LOS ANGELES--(BUSINESS WIRE)--A relentless rise in housing costs is hurting Los Angeles’ fastest-growing industries by making it significantly harder to recruit and retain workers. Yet most employers have not taken steps to assist employees with housing or implement programs to reduce their financial burdens, according to a new study released today by the USC Price Center for Social Innovation. The report, The Affordable Housing Crisis in Los Angeles: Impacts to LA’s Fastest Growing Companies, was released in partnership with the Los Angeles Business Council Institute and examines how the high cost of living in Los Angeles is impacting local industries experiencing the most job growth.
“Housing affordability is a significant concern for the Los Angeles workforce,” said Dr. Gary Painter, director of the USC Sol Price Center for Social Innovation and the newly created Homelessness Policy Research Institute. “Commute times are increasing for homeowners who are unable to afford housing in the L.A. region, and housing costs are outpacing wage growth for renters. These conditions are especially burdensome for the region’s entry-level and low-wage workers.
“Without direct and decisive action by employers to help their employees, we risk a situation where the rapid growth of our regional economy stalls and then stagnates as workers leave and pursue employment options elsewhere,” said Painter.
The Price Center’s report examined how the housing crisis is affecting employers in the region’s three fastest-growing sectors: health care and social services; accommodation and food services; and professional, scientific and technical services.
The study found that wages in these three sectors are not keeping pace with the region’s soaring housing costs and that commute times for workers in these industries are rising across the board – results that raise concerns about whether the region’s current job growth is sustainable in the long run. As one example, L.A.’s booming tourism industry now accounts for more than 525,000 local jobs, yet 69 percent of workers in this sector earn less than $25,000 annually. A similar situation exists in the field of home health aides, where the median annual wage is $22,600, forcing a large portion of these workers to live in poverty.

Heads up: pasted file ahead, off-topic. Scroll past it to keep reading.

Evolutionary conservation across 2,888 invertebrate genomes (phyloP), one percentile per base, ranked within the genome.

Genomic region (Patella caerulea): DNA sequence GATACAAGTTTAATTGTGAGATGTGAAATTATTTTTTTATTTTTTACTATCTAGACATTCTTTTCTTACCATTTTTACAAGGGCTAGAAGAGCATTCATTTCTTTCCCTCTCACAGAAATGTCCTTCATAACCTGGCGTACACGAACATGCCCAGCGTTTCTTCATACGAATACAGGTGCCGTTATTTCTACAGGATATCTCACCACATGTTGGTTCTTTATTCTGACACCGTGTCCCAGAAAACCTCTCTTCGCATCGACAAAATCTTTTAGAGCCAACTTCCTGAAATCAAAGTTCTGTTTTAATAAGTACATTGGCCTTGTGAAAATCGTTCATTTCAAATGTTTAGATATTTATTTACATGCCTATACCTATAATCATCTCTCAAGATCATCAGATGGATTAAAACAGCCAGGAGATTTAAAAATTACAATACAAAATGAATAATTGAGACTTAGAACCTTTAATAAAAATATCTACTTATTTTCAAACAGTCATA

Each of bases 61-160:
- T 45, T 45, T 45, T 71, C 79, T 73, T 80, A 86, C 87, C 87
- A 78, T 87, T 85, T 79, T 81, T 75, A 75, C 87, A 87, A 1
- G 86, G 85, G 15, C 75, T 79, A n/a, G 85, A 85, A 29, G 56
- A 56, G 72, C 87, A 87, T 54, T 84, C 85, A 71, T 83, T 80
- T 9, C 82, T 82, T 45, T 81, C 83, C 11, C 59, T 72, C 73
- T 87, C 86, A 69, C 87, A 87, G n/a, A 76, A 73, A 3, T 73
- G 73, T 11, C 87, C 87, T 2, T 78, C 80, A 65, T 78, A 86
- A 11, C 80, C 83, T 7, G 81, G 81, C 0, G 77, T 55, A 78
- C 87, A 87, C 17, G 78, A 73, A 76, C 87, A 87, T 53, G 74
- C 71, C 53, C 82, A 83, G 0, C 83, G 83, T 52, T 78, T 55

“This trend is extremely worrisome because there will be a breaking point for employees forced to choose between sky-high rents, substandard conditions or long commutes – and they are likely to pick getting out of L.A.,” said Mary Leslie, president of LABC. “As a business community, we need to acknowledge that housing is not a siloed issue – it has a domino effect far beyond the housing market. To ensure continued success, employers should factor the cost of housing into their overall business strategy, in tandem with wages and traditional benefits.”
While most employers report that the high cost of housing is having a profoundly negative impact on employee recruitment, retention and quality of life, 61 percent of respondents said they didn’t have any programs in place to help reduce their employees’ housing burden. Just over half were unaware that housing-related assistance was a possible solution.
However, companies that have taken steps to assist employees in reducing their financial burdens, such as sweetening hiring packages, reported more success maintaining their workforce.
To ease employees’ financial burdens, The Affordable Housing Crisis in Los Angeles recommends that businesses provide a series of resources that are relatively low cost but carry high returns. Chief among them are homebuyer education, relocation reimbursement, mortgage assistance and financial education. The report also urges businesses to factor the cost of housing into their broader corporate strategy, influencing decisions on compensation, benefits packages and company policies, such as telecommuting or flexible hours.
On a policy level, the report encourages employers to seize opportunities to support and advocate for housing at all income levels and help build bridges between private, nonprofit and public entities to address housing costs.
“Frequently, employers are surprised to find that their employees have qualified to purchase a home through Habitat for Humanity. They are unaware their own employees and coworkers are struggling to find adequate and affordable housing,” said Erin Rank, president & CEO at Habitat for Humanity of Greater Los Angeles. “Through this report, we are encouraging businesses to have a conversation with their employees about the state of housing they experience in an effort to understand the basic needs of their workers and develop a plan of action.”
The Affordable Housing Crisis in Los Angeles: Impacts to LA’s Fastest Growing Companies will be formally released Friday at the Los Angeles Business Council’s 17th Annual Mayoral Housing, Transportation and Jobs Summit, held at UCLA. The event will feature panels of experts in housing and transportation policy; leaders in technology and business; and elected officials, including State Attorney General Xavier Becerra, Mayor Eric Garcetti, Sen. Scott Wiener, Assemblymember Laura Freidman and Assemblymember David Chiu.
The Los Angeles Business Council and the USC Price Center for Social Innovation conducted the survey with the support of the California Community Foundation, Enterprise Community Partners, Federal Home Loan Bank of San Francisco, FivePoint and Habitat for Humanity. More than 18 employers representing over 84,000 employees participated in the study.
About the Los Angeles Business Council
The Los Angeles Business Council is one of the most effective and influential advocacy and educational organizations in California. For over 70 years, the LABC has had a major impact on public policy by harnessing the power of business and government to promote environmental and economic sustainability in the Los Angeles region. To learn more, please visit www.labusinesscouncil.org.